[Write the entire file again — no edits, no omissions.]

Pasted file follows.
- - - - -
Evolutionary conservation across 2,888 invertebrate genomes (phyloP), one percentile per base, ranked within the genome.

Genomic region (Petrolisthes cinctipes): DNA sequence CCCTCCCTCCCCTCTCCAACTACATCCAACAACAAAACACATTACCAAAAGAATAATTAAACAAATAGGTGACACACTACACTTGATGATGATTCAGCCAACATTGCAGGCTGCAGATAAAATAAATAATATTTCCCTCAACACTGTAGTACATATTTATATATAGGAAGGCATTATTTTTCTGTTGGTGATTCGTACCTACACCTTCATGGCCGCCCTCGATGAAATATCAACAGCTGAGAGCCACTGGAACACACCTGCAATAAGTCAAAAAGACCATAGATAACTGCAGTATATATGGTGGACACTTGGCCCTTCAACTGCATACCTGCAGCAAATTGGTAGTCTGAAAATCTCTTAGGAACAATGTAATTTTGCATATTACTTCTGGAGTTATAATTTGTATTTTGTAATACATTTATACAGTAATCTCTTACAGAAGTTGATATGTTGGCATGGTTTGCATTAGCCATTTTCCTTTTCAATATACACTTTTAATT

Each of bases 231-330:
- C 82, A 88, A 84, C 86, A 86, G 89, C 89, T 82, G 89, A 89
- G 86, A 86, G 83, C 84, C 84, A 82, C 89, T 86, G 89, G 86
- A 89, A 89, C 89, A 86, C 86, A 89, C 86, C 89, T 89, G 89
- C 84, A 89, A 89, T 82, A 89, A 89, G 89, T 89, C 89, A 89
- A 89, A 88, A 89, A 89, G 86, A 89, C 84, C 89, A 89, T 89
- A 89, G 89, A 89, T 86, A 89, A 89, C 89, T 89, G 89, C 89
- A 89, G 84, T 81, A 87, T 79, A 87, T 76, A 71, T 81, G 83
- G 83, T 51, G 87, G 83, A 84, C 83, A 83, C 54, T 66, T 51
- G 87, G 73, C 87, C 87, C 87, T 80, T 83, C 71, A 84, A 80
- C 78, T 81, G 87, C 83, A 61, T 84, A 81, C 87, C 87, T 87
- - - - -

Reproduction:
Evolutionary conservation across 2,888 invertebrate genomes (phyloP), one percentile per base, ranked within the genome.

Genomic region (Petrolisthes cinctipes): DNA sequence CCCTCCCTCCCCTCTCCAACTACATCCAACAACAAAACACATTACCAAAAGAATAATTAAACAAATAGGTGACACACTACACTTGATGATGATTCAGCCAACATTGCAGGCTGCAGATAAAATAAATAATATTTCCCTCAACACTGTAGTACATATTTATATATAGGAAGGCATTATTTTTCTGTTGGTGATTCGTACCTACACCTTCATGGCCGCCCTCGATGAAATATCAACAGCTGAGAGCCACTGGAACACACCTGCAATAAGTCAAAAAGACCATAGATAACTGCAGTATATATGGTGGACACTTGGCCCTTCAACTGCATACCTGCAGCAAATTGGTAGTCTGAAAATCTCTTAGGAACAATGTAATTTTGCATATTACTTCTGGAGTTATAATTTGTATTTTGTAATACATTTATACAGTAATCTCTTACAGAAGTTGATATGTTGGCATGGTTTGCATTAGCCATTTTCCTTTTCAATATACACTTTTAATT

Each of bases 231-330:
- C 82, A 88, A 84, C 86, A 86, G 89, C 89, T 82, G 89, A 89
- G 86, A 86, G 83, C 84, C 84, A 82, C 89, T 86, G 89, G 86
- A 89, A 89, C 89, A 86, C 86, A 89, C 86, C 89, T 89, G 89
- C 84, A 89, A 89, T 82, A 89, A 89, G 89, T 89, C 89, A 89
- A 89, A 88, A 89, A 89, G 86, A 89, C 84, C 89, A 89, T 89
- A 89, G 89, A 89, T 86, A 89, A 89, C 89, T 89, G 89, C 89
- A 89, G 84, T 81, A 87, T 79, A 87, T 76, A 71, T 81, G 83
- G 83, T 51, G 87, G 83, A 84, C 83, A 83, C 54, T 66, T 51
- G 87, G 73, C 87, C 87, C 87, T 80, T 83, C 71, A 84, A 80
- C 78, T 81, G 87, C 83, A 61, T 84, A 81, C 87, C 87, T 87